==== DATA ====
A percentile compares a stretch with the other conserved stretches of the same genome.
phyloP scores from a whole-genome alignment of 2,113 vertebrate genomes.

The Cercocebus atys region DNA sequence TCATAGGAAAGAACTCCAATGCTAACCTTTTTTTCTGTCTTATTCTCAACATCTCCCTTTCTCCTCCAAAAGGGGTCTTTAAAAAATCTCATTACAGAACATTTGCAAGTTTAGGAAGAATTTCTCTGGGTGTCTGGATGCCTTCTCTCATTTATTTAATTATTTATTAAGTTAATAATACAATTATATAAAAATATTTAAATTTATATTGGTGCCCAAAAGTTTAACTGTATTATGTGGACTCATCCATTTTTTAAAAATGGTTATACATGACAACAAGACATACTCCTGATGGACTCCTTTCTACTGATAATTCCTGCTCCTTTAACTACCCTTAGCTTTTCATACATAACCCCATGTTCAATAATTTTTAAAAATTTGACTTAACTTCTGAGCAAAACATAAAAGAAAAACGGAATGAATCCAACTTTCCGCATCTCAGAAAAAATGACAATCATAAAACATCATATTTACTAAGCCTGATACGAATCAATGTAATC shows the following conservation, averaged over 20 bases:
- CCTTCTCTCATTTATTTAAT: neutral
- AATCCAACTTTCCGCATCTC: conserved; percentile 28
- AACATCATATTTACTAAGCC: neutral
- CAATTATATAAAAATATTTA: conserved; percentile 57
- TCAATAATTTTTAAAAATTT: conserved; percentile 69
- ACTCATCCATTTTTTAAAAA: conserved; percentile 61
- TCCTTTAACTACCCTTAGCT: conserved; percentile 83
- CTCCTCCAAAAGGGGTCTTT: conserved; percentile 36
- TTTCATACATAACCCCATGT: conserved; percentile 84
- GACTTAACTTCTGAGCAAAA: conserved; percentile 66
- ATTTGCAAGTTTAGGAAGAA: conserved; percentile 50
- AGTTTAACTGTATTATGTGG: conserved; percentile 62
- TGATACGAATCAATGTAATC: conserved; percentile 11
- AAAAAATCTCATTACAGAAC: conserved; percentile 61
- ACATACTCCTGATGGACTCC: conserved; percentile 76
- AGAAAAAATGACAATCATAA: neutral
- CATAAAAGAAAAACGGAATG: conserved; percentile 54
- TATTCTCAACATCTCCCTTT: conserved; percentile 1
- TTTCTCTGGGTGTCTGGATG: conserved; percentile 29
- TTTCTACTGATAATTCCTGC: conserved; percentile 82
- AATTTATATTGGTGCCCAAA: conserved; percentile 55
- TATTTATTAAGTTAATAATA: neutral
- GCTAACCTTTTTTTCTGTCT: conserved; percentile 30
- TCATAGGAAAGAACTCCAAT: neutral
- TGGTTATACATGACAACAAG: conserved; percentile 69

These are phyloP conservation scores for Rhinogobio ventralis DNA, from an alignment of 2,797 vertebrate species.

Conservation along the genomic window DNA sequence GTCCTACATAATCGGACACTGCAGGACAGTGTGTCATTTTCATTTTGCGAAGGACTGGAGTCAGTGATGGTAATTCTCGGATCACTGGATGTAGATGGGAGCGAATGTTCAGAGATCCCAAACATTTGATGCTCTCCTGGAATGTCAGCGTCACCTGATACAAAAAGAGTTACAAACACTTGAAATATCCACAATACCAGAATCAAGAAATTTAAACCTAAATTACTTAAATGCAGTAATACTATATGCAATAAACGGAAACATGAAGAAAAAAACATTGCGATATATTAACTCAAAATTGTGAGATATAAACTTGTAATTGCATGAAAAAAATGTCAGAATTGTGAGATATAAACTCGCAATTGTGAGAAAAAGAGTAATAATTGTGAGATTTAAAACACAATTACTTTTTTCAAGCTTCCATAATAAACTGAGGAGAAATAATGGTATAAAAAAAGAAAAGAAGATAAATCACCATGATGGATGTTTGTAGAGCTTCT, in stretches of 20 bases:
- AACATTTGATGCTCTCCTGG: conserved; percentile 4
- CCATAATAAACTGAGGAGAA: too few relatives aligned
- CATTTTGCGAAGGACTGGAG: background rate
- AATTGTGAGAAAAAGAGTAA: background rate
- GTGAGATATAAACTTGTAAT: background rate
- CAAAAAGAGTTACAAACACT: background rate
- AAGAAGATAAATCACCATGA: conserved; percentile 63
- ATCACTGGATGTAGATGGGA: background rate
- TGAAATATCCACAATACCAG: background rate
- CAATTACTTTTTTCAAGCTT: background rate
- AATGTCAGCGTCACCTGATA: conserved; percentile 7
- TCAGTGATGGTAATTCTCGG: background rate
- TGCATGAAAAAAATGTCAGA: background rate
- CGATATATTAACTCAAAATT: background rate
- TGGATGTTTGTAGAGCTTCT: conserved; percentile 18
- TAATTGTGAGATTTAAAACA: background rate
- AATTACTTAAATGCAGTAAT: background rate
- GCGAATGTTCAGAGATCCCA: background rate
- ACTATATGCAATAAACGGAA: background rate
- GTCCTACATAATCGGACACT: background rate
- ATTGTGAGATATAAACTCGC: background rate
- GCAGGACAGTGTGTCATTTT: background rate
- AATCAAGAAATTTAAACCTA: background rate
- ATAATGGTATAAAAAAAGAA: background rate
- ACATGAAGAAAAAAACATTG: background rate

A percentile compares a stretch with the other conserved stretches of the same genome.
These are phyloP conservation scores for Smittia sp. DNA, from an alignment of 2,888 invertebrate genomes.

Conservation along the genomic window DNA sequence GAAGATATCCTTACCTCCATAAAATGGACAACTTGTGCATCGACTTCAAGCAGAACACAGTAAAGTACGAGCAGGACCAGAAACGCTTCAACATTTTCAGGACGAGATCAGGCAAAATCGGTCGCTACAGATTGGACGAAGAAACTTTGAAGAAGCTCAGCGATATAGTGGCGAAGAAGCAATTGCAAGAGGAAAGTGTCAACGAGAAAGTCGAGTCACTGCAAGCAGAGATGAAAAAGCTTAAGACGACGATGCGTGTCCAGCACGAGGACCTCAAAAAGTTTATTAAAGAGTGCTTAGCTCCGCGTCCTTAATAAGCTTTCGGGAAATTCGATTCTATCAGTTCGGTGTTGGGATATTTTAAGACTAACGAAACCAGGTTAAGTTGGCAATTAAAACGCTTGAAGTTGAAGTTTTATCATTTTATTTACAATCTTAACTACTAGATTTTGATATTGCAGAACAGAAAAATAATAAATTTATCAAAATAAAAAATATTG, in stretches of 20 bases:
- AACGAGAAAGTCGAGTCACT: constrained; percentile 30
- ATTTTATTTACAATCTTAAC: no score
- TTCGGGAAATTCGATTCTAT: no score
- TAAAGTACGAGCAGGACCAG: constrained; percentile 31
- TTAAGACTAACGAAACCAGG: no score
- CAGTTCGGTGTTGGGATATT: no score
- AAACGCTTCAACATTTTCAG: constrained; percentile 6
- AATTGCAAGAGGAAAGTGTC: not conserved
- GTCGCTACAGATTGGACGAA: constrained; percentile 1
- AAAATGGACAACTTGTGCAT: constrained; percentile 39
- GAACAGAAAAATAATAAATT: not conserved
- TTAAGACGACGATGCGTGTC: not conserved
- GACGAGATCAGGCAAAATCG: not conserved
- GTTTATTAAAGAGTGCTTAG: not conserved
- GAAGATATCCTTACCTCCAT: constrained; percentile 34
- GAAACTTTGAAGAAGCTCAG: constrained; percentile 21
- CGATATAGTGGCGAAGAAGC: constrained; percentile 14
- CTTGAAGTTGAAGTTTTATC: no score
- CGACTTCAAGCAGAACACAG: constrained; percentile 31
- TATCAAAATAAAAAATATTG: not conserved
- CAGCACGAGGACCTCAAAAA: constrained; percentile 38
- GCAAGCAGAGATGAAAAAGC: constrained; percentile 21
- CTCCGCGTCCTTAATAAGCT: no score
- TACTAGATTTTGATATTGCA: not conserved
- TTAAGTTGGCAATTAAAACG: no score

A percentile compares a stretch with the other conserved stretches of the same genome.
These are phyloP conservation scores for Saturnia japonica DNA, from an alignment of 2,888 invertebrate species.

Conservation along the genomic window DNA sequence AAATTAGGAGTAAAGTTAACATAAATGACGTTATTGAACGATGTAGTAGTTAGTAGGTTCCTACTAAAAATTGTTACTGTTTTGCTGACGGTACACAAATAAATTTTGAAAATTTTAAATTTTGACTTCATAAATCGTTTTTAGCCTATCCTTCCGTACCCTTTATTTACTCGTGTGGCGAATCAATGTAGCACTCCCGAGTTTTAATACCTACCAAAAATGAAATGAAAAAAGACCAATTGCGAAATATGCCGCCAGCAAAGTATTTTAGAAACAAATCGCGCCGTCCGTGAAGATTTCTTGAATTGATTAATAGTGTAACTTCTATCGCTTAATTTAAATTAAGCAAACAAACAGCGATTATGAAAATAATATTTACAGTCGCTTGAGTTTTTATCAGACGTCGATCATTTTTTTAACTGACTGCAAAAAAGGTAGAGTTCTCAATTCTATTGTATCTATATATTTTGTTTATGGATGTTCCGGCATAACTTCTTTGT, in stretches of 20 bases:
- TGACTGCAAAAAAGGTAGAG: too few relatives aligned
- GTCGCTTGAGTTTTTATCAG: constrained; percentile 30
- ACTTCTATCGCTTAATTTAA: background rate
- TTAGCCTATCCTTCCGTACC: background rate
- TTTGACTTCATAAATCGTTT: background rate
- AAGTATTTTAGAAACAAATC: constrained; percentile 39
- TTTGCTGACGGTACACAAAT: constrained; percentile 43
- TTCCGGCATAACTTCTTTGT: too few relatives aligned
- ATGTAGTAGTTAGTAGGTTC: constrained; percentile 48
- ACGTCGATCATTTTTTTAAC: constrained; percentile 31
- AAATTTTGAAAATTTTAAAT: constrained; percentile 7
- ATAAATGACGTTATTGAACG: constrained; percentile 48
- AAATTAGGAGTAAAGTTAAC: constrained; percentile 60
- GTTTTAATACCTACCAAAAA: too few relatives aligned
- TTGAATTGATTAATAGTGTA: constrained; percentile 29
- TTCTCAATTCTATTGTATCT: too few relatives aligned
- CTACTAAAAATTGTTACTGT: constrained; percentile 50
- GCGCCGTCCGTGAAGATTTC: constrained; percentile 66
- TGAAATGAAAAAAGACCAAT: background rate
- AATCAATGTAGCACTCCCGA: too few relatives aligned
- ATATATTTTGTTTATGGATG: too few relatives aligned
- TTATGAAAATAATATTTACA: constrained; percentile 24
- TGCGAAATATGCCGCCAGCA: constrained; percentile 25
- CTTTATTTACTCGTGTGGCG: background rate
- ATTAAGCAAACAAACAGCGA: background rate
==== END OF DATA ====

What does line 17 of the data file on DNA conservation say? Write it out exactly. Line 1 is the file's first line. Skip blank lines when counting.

- AAAAAATCTCATTACAGAAC: conserved; percentile 61